First performed in 1987, laser eye surgery is the world’s most frequently performed elective surgical procedure. It is estimated that over 18 million treatments have been performed to date and can result in complete freedom from corrective glasses or contact lenses.
Laser vision correction is surgery so any questions you have should be answered to your satisfaction before you undertake to have the treatment. It is important that you understand the options including the alternatives, the risks and limitations of the procedure itself, and feel confident with your surgeon before you commit to any surgical treatment.
Rakesh has been performing laser eye surgery for nearly 9 years, specialising in laser eye surgery for 18 months as Corneal and Refractive Fellow at Manchester Royal Eye Hospital in 2008 before moving to Queen Alexandra Hospital, Portsmouth as Consultant in 2010.
For patients with normal corrected vision prior to treatment and targeted for distance visual correction, over 99% will achieve the driving visual standard without spectacle correction following one treatment of LASIK. The results are similar for surface laser procedures and are subject to continuous annual audit.
For patients who do not achieve clear vision following a first treatment, an enhancement may be offered to optimize treatment and is highly effective in treating any residual refractive correction. Fewer than 3% of patients undergoing LASIK will require an enhancement procedure.
Suitable candidates for excimer laser correction should have healthy eyes with a good standard of vision when wearing glasses or contact lenses and a stable prescription within the treatable range.
At the present time, excimer laser treatment is not recommended during pregnancy, nor for breast-feeding mothers. It can also be difficult to assess the healing response for patients with medical conditions such as diabetes and your general medical history must be taken into account in determining whether you are suitable for treatment.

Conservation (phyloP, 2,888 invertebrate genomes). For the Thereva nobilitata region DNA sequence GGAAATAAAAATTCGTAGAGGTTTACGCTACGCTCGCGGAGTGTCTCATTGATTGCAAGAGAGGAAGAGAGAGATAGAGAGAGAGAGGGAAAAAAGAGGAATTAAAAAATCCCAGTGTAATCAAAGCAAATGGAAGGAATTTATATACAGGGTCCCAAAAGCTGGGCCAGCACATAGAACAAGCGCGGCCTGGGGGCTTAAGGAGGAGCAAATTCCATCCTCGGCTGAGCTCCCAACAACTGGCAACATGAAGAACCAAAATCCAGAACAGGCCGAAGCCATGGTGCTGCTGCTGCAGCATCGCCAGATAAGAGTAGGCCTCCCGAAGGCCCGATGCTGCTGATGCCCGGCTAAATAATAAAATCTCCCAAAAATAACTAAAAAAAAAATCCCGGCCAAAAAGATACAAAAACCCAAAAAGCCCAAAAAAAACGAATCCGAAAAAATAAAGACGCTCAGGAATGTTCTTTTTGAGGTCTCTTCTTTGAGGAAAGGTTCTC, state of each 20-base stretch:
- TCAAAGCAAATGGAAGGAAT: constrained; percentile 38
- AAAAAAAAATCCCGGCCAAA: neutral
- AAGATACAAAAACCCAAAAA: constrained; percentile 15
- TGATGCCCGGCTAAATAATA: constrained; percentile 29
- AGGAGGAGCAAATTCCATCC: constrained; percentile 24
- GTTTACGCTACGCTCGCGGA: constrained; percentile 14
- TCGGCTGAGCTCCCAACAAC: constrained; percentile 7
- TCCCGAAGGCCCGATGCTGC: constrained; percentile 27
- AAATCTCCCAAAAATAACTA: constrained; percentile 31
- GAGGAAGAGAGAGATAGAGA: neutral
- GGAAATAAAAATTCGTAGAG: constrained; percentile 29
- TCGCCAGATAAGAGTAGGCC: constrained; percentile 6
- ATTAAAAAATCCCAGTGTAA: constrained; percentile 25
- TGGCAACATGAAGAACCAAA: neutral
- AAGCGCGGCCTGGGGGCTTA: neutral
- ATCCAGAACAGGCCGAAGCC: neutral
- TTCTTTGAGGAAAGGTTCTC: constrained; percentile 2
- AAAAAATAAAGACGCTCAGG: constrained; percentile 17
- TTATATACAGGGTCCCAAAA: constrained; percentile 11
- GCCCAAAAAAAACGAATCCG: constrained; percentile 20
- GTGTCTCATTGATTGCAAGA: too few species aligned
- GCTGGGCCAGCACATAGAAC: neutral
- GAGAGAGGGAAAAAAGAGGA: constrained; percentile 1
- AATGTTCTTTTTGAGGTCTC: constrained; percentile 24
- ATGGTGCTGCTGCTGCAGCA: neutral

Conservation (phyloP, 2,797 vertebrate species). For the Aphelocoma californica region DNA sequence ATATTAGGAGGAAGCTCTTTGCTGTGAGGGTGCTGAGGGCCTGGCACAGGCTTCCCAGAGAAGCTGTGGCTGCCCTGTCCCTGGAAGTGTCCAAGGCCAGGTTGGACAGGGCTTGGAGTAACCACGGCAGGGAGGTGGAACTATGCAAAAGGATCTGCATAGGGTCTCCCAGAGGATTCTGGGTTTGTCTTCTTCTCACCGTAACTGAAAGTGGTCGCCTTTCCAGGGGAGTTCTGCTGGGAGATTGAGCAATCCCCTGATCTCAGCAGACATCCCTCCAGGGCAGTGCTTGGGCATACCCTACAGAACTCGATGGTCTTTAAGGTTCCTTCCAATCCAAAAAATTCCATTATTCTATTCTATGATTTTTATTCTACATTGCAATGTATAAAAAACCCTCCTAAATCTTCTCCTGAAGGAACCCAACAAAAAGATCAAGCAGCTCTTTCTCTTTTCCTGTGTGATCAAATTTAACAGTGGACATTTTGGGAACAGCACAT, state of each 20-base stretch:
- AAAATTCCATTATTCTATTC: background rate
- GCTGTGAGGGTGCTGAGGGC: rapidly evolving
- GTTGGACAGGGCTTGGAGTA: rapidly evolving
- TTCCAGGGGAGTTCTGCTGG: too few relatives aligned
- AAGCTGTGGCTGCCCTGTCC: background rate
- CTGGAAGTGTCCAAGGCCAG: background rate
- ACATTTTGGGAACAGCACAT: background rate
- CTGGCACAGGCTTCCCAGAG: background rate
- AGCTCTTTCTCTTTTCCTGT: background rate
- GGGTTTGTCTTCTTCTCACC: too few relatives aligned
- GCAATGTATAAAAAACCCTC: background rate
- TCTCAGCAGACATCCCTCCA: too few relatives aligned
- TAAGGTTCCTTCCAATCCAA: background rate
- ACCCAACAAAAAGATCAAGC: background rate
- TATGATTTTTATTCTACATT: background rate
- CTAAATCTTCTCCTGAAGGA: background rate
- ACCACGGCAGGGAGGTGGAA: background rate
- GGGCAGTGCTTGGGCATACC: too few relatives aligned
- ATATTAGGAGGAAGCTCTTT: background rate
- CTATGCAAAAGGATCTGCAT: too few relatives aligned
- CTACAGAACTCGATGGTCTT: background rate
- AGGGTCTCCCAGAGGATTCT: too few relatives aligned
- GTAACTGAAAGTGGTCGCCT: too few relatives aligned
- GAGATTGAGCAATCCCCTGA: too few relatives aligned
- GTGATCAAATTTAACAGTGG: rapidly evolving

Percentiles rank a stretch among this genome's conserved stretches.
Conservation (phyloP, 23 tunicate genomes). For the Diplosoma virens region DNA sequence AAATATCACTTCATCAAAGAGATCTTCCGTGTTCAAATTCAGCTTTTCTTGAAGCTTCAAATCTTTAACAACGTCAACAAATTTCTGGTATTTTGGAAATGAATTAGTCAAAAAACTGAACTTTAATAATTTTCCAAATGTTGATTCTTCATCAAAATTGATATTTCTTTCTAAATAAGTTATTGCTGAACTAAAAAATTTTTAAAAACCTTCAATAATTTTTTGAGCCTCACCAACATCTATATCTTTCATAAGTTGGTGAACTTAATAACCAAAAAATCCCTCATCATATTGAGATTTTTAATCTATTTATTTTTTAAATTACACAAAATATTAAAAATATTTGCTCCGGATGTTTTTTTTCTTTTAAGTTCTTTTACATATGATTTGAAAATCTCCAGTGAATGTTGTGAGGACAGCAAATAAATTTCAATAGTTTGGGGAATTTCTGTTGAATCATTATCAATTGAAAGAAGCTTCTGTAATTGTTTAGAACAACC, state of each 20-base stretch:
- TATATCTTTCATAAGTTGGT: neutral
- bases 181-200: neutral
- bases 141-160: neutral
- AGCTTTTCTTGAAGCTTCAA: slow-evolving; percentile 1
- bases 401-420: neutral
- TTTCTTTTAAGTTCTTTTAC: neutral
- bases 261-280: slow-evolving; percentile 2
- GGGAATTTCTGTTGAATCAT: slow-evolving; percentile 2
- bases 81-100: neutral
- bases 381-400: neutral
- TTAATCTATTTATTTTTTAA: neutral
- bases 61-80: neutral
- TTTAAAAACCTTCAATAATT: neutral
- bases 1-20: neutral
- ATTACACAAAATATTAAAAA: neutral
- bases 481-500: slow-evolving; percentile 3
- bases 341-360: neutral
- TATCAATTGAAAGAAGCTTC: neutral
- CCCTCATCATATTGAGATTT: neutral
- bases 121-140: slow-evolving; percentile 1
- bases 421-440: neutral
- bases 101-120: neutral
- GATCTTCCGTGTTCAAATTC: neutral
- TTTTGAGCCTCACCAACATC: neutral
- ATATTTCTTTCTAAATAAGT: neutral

Laser treatment can be effective in correcting myopia, astigmatism and hyperopia. However, it cannot overcome the problem of presbyopia. This is an age-related decline in the ability of the lens in the eye to change focus and enable you to read or undertake close work at the usual distance.
If you undergo laser treatment and become normal sighted, you will need to wear spectacles for reading once you become naturally presbyopic which typically occurs in the mid to late forties.
Treatment by either LASIK, LASEK or PRK can result in problems with scarring or haziness of the cornea, glare, haloes around bright lights, recurrent problems with the epithelium of the cornea causing pain or discomfort, infection, permanent long-sight or short-sight requiring correction with spectacles or contact lenses. In LASIK there can be additional complications related to the flap including ulceration of the cornea, loss or distortion of the flap, infection and inflammation under the flap.
The potential complications will be explained at the your initial consultation and examination. If you decide to proceed with treatment you will be given an Informed Consent Form that details the potential risks and complications that you must read and sign before proceeding.
Laser treatment may result in reactivation of old Herpes viral infection – if you have had presumed Herpes infection of the eye you should make this known.
Although the aim of excimer laser treatment is to improve unaided distance vision and reduce or eliminate the need for corrective lenses or spectacles, treatment can occasionally be unpredictable due to individual healing responses and the resulting level of vision cannot be guaranteed.
The surgical alternatives to laser eye surgery to correct refractive errors include intra-ocular lens implant surgery with a phakic lens implant, clear lens extraction or refractive lens exchange, corneal inlays and much less commonly, incisional corneal surgery.